We are very lucky here in the Northwest, not just because we have the beautiful counties of Ulster to roam, but our neighboring counties in Connacht, namely Leitrim and Sligo, are also remarkable in their history and culture. Our field trip to this area centered around Irish poet and playwright William Butler Yeats, for whom Sligo/Leitrim was inspirational, so much so that this area is known as Yeats Country. WB is buried in the churchyard at Drumcliffe, Sligo, which nestles in the shadow of the iconic Ben Bulben mountain.
Our first stop was at the magnificent megalithic court cairn at Creevykeel, County Sligo. This incredible monument lies almost unheeded by the passer-by, yet it is part of a series of fabulous ancient and sacred spaces around Sligo. From Creevykeel, there are views over Mullaghmore head and Donegal Bay to the west, and to the east, the Dartry Mountains, Ben Whisken and Ben Bulben. It was a good opportunity to discuss how this landscape would have influenced Yeats.
Onwards then to Drumcliffe, which was the site of a monastic settlement associated with St. Colm Cille, and still boasts an impressive high cross and the remains of a round tower. The high crosses not only assisted early Christians to understand the scriptures ( we described it as 9th century PowerPoint!) but they are a stunning example of the fusion of Celtic Art with the establishment of Irish Christianity.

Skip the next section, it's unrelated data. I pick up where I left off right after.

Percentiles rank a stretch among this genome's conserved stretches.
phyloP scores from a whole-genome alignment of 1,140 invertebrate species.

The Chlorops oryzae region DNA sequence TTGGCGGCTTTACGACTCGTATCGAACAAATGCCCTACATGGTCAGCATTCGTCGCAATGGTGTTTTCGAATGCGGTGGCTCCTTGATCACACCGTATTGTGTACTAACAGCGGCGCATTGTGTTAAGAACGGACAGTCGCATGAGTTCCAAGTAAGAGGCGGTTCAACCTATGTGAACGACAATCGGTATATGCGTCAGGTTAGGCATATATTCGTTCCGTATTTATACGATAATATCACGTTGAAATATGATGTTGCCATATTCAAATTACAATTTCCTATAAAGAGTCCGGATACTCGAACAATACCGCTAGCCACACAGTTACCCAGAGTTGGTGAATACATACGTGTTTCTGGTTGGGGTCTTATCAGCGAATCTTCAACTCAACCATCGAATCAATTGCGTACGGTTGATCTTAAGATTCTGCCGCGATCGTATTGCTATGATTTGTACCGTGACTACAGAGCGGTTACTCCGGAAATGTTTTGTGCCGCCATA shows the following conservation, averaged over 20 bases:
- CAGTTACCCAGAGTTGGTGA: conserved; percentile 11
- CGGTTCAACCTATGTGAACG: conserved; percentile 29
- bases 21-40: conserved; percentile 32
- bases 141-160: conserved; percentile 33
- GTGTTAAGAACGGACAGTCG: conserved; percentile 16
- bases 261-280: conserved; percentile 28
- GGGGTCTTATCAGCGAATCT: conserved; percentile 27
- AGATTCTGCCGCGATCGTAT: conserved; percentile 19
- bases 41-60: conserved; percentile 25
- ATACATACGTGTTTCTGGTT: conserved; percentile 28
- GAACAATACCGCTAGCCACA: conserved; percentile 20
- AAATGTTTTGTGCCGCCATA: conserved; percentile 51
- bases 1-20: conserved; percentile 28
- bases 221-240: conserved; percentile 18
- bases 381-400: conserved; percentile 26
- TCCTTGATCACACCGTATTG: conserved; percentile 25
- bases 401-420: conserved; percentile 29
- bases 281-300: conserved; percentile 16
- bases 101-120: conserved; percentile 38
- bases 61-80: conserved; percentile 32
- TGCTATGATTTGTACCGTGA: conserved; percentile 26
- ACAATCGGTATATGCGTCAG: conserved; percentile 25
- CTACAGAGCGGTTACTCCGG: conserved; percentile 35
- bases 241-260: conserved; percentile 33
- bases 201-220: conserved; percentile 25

Much later, St.Columba's Church was built at the site, ministered at one time by a relative of Yeats. So taken was the poet by the scenic location of the church that he left instructions to be buried there, and so (eventually*) he was. We had a chance to visit the grave and the church- its stunning swan-shaped handles were a gift from the Australian Yeats Society, and we saw the Yeats memorial with the words of the poem "He wishes for the cloths of heaven" carved in stone.
After that, we went into the Glen's of Leitrim, to magical Glencar Waterfall, immortalized in the poem"The Stolen Child". It was here Yeats imagined the faery folk darting about and conspiring and plotting, and when you visit here, you can understand why.
Our final stop was in Sligo, gateway city to Connacht, overlooked by the great Queen Maedb, standing in her tomb on Knocknaree. Cnoc Na Ri, or the royal mountain was said to be Yeats' favourite. Understandably, some of our teens made a beeline for the bookshop, which was selling the latest Harry Potter! Others discovered the glorious retail experience that is Penneys, and some just wandered along the Garavogue River, soaking up the prettiness of Sligo on a summer Sunday afternoon.
We returned for dinner, and a low-key evening of bowling, and early to bed. We have a few very busy days ahead, but today we were the dreamers of dreams.
*this is another story, but we will keep it for the reunion...